Unfortunately there’s still the occasional stigma attached to people conducting High Risk Work. Sometimes the sentiment isn’t deliberate (“I just didn’t know”) or it’s derived from ignorance (“I’ve operated for years – don’t need it”).
Often it’s a sentiment that is tested when it all goes pear-shaped. Let’s dispel a couple of myths and provide some relevant information for those who currently have or are thinking they may need a High Risk Licence.
What is a High Risk Licence?
A High Risk Licence is documented proof that you are able to carry out prescribed work under that particular licence class.
Do I need one?
Anyone carrying out high risk work, like operating a forklift, must hold a high risk work licence.
Employers must not allow a worker to carry out high risk work (for which a high risk work licence is required) unless:
- they have a high risk work licence
- written evidence is provided by the worker stating they have the relevant high risk work licence.
What’s their benefit?
- Security & Insurance: the knowledge that you or your employee has been deemed competent to carry our prescribed work under that particular licence class (this may also have insurance implications for the business’s insurance)
- Less likelihood of damage to property and personnel (including yourself)
- Employability skills: they’re valuable – workplace regulations require you to have them. Most employment positions list the licence classes that are required
How to obtain one in QLD?
High-risk work (HRW) licences are renewable, photographic and recognised nationally. To get your HRW licence you must complete:
- Formal training – classroom training provided by a registered training organisation (RTO) with approval to deliver the particular course
- Informal learning – eg: workplace training with a supervisor who holds the relevant HRW licence.
Read information on applying for a HRW licence if you live interstate: https://www.worksafe.qld.gov.au/licensing-and-registrations/work-health-and-safety-licences/interstate-licences
So now that you might be considering the need for a High Risk Work Licence – what’s the process?
High-risk work (HRW) licence application process
Find an RTO offering training for a HRW licence class and enrol in the applicable course.
Complete training as per the relevant unit of competency. This will include classroom theory and practical training.
Your first interaction with the RTO or assessor should not be on the day of your assessment.
You should be provided face-to-face training although some revision may be undertaken independently.
You only need to progress to assessment if you feel ready; seek further training if necessary.
Book in a theory and practical assessment with your RTO. Bookings for assessments need to be made at least three business days in advance and conducted by an accredited assessor.
This assessment is closed book and is to be completed by the individual.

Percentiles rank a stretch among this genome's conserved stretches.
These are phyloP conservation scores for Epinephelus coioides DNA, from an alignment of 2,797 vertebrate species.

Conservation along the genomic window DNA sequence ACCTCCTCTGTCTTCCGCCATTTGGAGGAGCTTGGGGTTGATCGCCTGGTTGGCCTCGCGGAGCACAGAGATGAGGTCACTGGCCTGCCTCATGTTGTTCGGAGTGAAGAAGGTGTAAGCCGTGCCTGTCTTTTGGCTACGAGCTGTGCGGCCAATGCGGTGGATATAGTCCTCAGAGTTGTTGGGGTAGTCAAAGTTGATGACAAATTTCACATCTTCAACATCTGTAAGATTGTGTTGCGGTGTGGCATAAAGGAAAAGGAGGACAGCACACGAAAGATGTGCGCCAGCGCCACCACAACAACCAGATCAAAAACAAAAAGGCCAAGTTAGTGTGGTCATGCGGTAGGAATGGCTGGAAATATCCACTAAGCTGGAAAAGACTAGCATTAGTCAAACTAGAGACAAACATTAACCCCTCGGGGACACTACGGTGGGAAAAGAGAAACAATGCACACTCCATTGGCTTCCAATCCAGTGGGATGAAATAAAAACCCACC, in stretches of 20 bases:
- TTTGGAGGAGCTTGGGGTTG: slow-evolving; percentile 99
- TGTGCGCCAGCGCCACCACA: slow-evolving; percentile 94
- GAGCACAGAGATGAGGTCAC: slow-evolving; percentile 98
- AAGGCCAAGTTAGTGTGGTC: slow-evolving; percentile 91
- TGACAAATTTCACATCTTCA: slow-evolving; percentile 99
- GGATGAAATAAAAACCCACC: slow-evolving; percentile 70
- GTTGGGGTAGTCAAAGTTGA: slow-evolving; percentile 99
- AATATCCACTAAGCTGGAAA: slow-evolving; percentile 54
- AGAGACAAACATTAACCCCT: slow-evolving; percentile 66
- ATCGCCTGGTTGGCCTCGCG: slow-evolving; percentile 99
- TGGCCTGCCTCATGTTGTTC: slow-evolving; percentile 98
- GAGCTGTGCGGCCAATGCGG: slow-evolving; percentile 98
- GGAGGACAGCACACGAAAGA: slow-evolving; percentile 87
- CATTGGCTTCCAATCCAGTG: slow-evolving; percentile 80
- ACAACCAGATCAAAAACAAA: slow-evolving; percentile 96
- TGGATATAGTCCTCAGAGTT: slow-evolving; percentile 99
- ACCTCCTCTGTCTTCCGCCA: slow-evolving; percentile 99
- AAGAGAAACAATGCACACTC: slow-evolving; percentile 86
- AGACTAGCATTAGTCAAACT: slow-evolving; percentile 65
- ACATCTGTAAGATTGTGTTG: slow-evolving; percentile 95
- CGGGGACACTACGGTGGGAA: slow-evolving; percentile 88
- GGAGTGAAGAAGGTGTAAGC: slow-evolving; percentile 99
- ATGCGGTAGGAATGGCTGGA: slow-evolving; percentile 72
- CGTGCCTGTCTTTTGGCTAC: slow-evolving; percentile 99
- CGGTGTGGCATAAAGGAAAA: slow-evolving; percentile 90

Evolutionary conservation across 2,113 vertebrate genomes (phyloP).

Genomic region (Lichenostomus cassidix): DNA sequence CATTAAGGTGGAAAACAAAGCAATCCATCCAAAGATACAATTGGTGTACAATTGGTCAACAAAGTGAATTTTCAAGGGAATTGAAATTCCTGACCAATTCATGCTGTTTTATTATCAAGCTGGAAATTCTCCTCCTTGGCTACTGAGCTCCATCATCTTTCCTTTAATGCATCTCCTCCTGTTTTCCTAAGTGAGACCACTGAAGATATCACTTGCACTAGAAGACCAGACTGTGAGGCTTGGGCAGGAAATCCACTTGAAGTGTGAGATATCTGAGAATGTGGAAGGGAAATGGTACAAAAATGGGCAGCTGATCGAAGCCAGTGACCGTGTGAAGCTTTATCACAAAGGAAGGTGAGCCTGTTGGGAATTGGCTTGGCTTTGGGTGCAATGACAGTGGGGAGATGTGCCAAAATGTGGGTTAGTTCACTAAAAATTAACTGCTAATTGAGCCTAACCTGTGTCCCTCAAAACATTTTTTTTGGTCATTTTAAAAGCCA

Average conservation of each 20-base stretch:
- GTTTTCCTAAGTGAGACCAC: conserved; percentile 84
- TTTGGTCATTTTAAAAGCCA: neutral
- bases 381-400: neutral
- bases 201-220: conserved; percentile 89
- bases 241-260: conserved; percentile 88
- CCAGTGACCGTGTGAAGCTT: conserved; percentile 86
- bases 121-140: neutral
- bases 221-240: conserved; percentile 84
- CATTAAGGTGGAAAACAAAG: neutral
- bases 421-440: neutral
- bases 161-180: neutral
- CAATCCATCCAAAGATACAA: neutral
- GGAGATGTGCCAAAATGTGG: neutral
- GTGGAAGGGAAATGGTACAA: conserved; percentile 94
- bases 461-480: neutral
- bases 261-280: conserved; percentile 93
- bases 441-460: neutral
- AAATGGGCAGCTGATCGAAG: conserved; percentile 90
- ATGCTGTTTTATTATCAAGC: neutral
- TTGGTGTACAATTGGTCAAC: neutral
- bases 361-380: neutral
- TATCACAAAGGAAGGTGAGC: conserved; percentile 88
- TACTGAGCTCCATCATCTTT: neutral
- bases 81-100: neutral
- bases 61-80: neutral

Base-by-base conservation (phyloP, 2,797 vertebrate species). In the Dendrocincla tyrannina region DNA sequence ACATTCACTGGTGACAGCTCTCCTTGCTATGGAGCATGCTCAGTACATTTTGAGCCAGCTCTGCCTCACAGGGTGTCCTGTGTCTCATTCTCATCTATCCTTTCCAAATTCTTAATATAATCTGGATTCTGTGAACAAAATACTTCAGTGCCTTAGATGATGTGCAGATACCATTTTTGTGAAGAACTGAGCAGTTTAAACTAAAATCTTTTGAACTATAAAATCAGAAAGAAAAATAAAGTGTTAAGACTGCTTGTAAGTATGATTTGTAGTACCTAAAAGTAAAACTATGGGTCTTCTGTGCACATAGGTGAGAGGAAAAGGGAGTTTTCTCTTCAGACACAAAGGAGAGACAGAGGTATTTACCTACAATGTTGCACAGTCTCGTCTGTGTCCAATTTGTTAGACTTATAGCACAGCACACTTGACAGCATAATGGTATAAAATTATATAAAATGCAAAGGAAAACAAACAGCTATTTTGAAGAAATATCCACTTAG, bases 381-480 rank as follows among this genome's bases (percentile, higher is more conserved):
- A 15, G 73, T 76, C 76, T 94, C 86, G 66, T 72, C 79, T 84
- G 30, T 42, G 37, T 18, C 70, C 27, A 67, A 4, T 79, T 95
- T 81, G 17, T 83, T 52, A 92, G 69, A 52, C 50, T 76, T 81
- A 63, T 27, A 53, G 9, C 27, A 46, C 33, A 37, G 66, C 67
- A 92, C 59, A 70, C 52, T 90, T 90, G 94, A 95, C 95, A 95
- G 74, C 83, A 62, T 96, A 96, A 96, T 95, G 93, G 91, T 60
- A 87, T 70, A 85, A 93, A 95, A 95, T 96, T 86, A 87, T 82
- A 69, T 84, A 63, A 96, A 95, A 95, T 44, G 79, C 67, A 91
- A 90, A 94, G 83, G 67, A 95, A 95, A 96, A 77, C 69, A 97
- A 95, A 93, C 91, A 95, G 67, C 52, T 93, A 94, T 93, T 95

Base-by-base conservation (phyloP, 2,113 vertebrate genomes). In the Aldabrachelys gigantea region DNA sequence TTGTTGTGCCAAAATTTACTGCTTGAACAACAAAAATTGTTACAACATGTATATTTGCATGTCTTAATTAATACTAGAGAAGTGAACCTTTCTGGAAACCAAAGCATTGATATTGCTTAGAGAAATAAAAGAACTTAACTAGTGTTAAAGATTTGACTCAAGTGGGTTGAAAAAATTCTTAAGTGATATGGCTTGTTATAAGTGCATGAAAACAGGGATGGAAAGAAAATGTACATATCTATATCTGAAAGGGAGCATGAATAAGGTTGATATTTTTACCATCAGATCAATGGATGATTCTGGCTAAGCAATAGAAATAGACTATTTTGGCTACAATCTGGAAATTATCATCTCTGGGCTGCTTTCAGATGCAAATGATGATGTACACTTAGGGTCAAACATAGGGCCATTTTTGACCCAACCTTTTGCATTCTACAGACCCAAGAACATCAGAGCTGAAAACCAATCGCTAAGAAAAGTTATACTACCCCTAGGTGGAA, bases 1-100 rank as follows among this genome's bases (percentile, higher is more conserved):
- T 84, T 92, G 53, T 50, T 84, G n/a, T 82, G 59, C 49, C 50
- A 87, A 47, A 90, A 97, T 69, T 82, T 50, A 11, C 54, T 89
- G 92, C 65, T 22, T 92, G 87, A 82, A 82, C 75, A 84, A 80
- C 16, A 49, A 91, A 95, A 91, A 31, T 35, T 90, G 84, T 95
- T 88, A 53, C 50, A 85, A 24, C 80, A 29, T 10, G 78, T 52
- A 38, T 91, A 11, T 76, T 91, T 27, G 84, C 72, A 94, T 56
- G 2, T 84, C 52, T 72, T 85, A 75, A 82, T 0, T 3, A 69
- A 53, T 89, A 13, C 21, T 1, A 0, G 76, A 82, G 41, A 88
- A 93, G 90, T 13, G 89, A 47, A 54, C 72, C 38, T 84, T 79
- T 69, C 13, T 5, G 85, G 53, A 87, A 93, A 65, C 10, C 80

You should not discuss answers with other participants or view a copy of the test prior to sitting it.
The assessor should be present at all times during the assessment period.
Successful applicants will receive an assessment summary (AS1) from the accredited assessor and a statement of attainment from the RTO.
Complete the online application for a new Queensland HRW Licence
This must be done within 60 days of successfully completing the practical assessment.
Note: Interstate residents can apply for a Queensland HRW licence as long as they were trained and assessed in Queensland by a Queensland based registered training organisation (RTO) and assessor.
You will need:
LHRW Assessment Summary – AS1 form/s issued by a Queensland Accredited Assessor.
Details of their QGov/Google/Microsoft account. If you do not have one of these accounts you can register for a QGov account during the application process.
A valid email address.
The customer reference number (CRN) from one of the following Queensland Department of Transport and Main Roads (DTMR) issued licence cards:
i.e. driver’s licence,
- proof of age card,
- marine licence indicator card, or
- industry authority card.
If you do not hold one of these cards you can still lodge your application. Workplace Health and Safety Queensland (WHSQ) will contact you after you have lodged the online application to provide information about how to obtain a TMR CRN.
Details of any photographic HRW licences you hold that were issued by another state, territory or the Commonwealth.
A credit or debit visa card to pay the application fee.
Retain your AS1 and proof of payment as evidence that you can lawfully perform work in the relevant class of high risk, pending a decision on your application.
Which one best suits me?
Simply put – it depends on the type of work you’re conducting; or planning to conduct. Some examples of high risk work types are:
- cranes and hoists
- forklift operation
- rigging and dogging
- pressure equipment.
Seek clarification from a reputable RTO or Workplace Health & Safety as there are specifications within some of the licence classes (eg. Non Slew Crane must have a capacity greater than 3 tonne, telehandler with a lifting capacity under 3 tonne with a set of pallet forks does not currently constitute a forklift – or non-slew crane).
Cost: They’re not cheap – but they are an investment in your future! Consider what training subsidies are available – talk to a reputable RTO to see what options there might be.
Renewal: The next important step: Once you’ve got it – don’t let it lapse!
If your High Risk Work Licence has expired please contact Workplace Health and Safety to see what course of action they suggest (ie. Renewal / Retraining with a view to acquiring a new licence).
NOTE: You will need to renew your licence every five years.
Information source: QLD Workplace Health & Safety